TSMC is experimenting with on-chip liquid cooling

Posted on Tuesday, July 13 2021 @ 15:19 CEST by Thomas De Maesschalck
Packaging technology is a big area of future innovation for semiconductors. As it's getting harder to squeeze more performance out of a chip via conventional methods, chip makers are looking at alternative ways to satisfy the need for more performance. In the future, we're going to see more chips with vertical 3D stacking and this could pose some issues for cooling.

With traditional air or watercooling, the bottom layers of a chip will have more trouble dissipating their heat, which will result in performance throttling. The top layer will also have extra strain because the heat of the entire package moves through it to the dissipation layer.

To address these future needs, TSMC ran some experiments with on-chip liquid cooling solutions. The Taiwanese foundry cooked up Thermal Test Vehicles (TTVs) and experimented with three water cooling designs:
The company further tested three types of water cooling designs: one with only direct water cooling (DWC), where water has its own circulating channels etched directly into the chip's silicon as part of the manufacturing process; another design with water channels being etched into their own silicon layer on top of the chip proper, with a Thermal Interface Material (TIM) layer of OX (Silicon Oxide Fusion) that carried heat from the chip to the watercooling layer; and lastly a design which swapped the OX layer for a simpler, cheaper liquid metal solution.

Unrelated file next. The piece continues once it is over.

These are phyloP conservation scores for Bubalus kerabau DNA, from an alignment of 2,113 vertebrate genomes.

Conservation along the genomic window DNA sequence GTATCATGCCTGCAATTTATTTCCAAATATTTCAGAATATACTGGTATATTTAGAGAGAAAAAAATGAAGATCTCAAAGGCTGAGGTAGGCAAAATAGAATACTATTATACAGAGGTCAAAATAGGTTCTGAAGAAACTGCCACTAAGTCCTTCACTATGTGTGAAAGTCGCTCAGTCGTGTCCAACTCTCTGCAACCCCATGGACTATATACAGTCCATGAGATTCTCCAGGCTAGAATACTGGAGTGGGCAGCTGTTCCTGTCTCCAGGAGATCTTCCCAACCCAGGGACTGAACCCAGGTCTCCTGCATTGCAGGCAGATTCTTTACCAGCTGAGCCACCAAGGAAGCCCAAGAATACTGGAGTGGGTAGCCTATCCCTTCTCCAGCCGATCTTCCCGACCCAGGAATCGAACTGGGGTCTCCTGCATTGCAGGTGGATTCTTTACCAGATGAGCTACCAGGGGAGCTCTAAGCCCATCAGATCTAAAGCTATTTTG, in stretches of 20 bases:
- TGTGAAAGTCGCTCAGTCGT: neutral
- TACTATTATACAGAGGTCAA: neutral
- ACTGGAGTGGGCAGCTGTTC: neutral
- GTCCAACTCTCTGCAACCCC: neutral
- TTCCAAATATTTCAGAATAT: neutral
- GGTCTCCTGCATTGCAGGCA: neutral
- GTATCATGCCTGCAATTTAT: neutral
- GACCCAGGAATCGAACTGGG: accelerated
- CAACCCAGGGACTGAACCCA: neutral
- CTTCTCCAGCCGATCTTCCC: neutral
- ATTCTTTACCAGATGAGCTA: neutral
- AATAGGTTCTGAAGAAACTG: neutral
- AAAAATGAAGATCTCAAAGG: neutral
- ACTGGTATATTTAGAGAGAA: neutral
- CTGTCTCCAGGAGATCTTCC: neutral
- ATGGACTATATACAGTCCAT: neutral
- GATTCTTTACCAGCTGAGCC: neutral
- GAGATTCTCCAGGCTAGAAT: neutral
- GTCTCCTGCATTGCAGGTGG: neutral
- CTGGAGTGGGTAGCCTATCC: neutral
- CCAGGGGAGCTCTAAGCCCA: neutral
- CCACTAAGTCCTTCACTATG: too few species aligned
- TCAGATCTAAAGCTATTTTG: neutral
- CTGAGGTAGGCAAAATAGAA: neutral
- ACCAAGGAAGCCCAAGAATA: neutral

Tom's Hardware has more details over here. The direct water cooling method offered the best cooling performance -- with a dissipation of up to 2600W and a temperature delate of 63°C. A pillar-based water flow design offered by far the best performance characteristics.

Just don't expect to see this in consumer applications anytime soon.

TSMC on die watercooling

About the Author

Thomas De Maesschalck

Thomas has been messing with computer since early childhood and firmly believes the Internet is the best thing since sliced bread. Enjoys playing with new tech, is fascinated by science, and passionate about financial markets. When not behind a computer, he can be found with running shoes on or lifting heavy weights in the weight room.

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